Mineral sequestration of CO2 from Vernasca Ca-looping demo system: scale up to a pilot

12 Pages Posted: 26 Mar 2021

See all articles by Mustafa Cem Usta

Mustafa Cem Usta

Tallinn University of Technology (TUT) - Department of Materials and Environmental Technology

Mai Uibu

Tallinn University of Technology (TUT) - Department of Materials and Environmental Technology

Can Rüstü Yörük

Tallinn University of Technology (TUT) - Department of Materials and Environmental Technology

Kadriann Tamm

Tallinn University of Technology (TUT) - Department of Materials and Environmental Technology

Rein Kuusik

Tallinn University of Technology (TUT) - Department of Materials and Environmental Technology

Andres Trikkel

Tallinn University of Technology (TUT) - Department of Materials and Environmental Technology

Daniela Gastaldi

Buzzi Unicem

Fulvio Canonico

Buzzi Unicem

Date Written: March 25, 2021

Abstract

In recent years, carbon sequestration into thermodynamically stable carbonates has been developed as a promising carbon capture, utilization and storage (CCUS) method, especially, when alkaline industrial wastes are used as sorbents. The use of industrial wastes to sequester CO2 plays a dual role in environment protection, creating opportunities not only for capture and disposal of CO2 but also for recycling of wastes and promoting the transition to circular economy. The CLEANKER project (Horizon 2020 Project Clean clinker production by Calcium looping process) aims to build a CO2 mineralization pilot incorporated into Ca-looping demo system in Vernasca cement plant and use the re-carbonated wastes in concrete applications.
Different types of wastes such as burnt oil shale (BOS) from Eesti, Balti and Auvere power plants as well as from Enefit280 oil producing unit in Estonia, concrete demolition wastes (CDW), cement by-pass dust (CBD) from Robilante, Italy, blast furnace slag (NSF) from Bremen, Germany were tested first in laboratory scale via dry and wet direct carbonation routes under the conditions of CO2-rich model gas flow of 70 – 100% CO2, simulating the Ca-looping system. The results show that selected types of BOS and cement wastes could be used as efficient binders in both dry and wet CO2 mineralization systems with binding capacities up to 0.18 kg of CO2 per kg of BOS and up to 0.24 kg of CO2 per kg of CBD. The activating effect of hydration as a pre-treatment method showed that at lower operating temperatures, the same level of CO2 capture can be achieved, thereby rendering the carbonization processes of similar industrial wastes more energy efficient. Moreover, the CO2 mineralization tests with BOS in a 46 L concrete mixer confirmed the applicability of wet carbonization process also in larger scale.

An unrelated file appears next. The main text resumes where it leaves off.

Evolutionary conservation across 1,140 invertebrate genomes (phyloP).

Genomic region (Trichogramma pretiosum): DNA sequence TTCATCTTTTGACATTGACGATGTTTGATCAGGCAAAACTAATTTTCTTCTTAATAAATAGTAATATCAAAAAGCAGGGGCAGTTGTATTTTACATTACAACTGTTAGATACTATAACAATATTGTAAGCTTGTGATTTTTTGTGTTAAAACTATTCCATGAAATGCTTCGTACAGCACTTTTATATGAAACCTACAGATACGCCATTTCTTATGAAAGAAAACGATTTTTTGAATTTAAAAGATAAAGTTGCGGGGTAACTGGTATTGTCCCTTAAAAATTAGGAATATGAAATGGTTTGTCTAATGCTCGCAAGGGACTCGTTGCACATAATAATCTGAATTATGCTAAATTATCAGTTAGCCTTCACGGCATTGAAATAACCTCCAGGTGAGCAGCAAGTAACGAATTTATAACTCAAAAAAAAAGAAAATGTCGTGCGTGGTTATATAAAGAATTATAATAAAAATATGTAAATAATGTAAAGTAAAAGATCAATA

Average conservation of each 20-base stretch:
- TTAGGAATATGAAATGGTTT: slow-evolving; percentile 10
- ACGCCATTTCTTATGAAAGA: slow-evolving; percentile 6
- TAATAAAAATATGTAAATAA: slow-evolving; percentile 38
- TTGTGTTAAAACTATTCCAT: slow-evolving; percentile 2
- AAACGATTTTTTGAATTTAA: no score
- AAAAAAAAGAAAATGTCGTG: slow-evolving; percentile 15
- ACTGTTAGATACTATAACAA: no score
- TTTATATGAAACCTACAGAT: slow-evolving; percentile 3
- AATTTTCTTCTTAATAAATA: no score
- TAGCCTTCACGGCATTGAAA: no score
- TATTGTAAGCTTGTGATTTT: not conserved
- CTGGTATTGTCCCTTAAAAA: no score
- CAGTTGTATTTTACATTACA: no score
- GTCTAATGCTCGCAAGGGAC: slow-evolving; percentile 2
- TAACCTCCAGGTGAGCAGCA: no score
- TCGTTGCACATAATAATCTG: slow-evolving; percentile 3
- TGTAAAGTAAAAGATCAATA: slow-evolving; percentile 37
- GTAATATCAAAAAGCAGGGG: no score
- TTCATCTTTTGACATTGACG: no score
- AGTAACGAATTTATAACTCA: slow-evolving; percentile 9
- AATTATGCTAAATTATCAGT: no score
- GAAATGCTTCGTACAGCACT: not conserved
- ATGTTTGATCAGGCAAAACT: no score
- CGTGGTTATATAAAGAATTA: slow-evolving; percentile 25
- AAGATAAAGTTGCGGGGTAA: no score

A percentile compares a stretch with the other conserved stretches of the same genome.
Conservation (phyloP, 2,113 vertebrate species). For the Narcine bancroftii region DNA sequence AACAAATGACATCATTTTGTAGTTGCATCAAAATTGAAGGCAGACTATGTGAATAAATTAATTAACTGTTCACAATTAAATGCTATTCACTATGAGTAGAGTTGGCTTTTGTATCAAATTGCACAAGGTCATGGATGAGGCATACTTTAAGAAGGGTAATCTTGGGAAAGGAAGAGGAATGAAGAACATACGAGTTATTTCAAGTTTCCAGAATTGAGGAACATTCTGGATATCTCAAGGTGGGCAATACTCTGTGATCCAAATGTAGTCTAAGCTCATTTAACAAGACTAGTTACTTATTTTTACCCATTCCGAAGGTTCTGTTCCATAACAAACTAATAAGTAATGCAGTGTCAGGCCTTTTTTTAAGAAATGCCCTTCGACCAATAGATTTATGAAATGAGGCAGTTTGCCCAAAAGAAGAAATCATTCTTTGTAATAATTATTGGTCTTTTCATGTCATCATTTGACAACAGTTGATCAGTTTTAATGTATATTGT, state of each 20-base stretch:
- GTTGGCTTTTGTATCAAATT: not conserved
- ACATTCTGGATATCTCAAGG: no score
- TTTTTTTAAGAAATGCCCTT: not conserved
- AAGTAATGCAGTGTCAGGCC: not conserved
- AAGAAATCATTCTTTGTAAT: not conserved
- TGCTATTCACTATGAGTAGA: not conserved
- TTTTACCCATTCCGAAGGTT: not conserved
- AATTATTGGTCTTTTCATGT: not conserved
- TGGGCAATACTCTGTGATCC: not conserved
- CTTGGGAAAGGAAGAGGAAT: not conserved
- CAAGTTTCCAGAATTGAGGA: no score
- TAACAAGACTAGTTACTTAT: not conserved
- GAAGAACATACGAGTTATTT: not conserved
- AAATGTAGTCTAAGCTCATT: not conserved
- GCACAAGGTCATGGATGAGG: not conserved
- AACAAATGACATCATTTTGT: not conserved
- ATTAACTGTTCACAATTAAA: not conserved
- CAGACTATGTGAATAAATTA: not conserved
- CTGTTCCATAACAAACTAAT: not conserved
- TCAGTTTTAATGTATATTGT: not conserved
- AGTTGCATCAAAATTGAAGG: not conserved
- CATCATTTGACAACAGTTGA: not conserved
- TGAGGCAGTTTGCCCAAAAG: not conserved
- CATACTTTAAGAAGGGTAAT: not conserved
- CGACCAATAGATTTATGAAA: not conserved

Based on the results, the most promising materials, BOS and CBD, were selected for in the proposed CO2-mineralization process in wet conditions at ambient temperature. The pilot (200 L) was designed based on a commercially available concrete mixer integrated into CLEANKER Ca-looping demo system and equipped with CO2 inlets and outlets, as well as CO2, temperature and moisture sensors to detect the reaction progress. The re-carbonated wastes will be tested via concrete casting in order to demonstrate the quality of the commercial product in the following stages of the project.

Keywords: CCUS, Ca-looping, CO2 mineralization

Suggested Citation

Usta, Mustafa Cem and Uibu, Mai and Yörük, Can Rüstü and Tamm, Kadriann and Kuusik, Rein and Trikkel, Andres and Gastaldi, Daniela and Canonico, Fulvio, Mineral sequestration of CO2 from Vernasca Ca-looping demo system: scale up to a pilot (March 25, 2021). Proceedings of the 15th Greenhouse Gas Control Technologies Conference 15-18 March 2021, Available at SSRN: https://ssrn.com/abstract=3812245 or http://dx.doi.org/10.2139/ssrn.3812245

Mustafa Cem Usta

Tallinn University of Technology (TUT) - Department of Materials and Environmental Technology

Ehitajate tee 5
Tallinn, 19086
Estonia

Mai Uibu (Contact Author)

Tallinn University of Technology (TUT) - Department of Materials and Environmental Technology ( email )

Ehitajate tee 5
Tallinn, 19086
Estonia

Can Rüstü Yörük

Tallinn University of Technology (TUT) - Department of Materials and Environmental Technology ( email )

Ehitajate tee 5
Tallinn, 19086
Estonia

Kadriann Tamm

Tallinn University of Technology (TUT) - Department of Materials and Environmental Technology

Ehitajate tee 5
Tallinn, 19086
Estonia

Rein Kuusik

Tallinn University of Technology (TUT) - Department of Materials and Environmental Technology

Ehitajate tee 5
Tallinn, 19086
Estonia

Andres Trikkel

Tallinn University of Technology (TUT) - Department of Materials and Environmental Technology

Ehitajate tee 5
Tallinn, 19086
Estonia

Daniela Gastaldi

Buzzi Unicem

15033 Casale Monferrato
Alessandria
Italy

Fulvio Canonico

Buzzi Unicem

15033 Casale Monferrato
Alessandria
Italy

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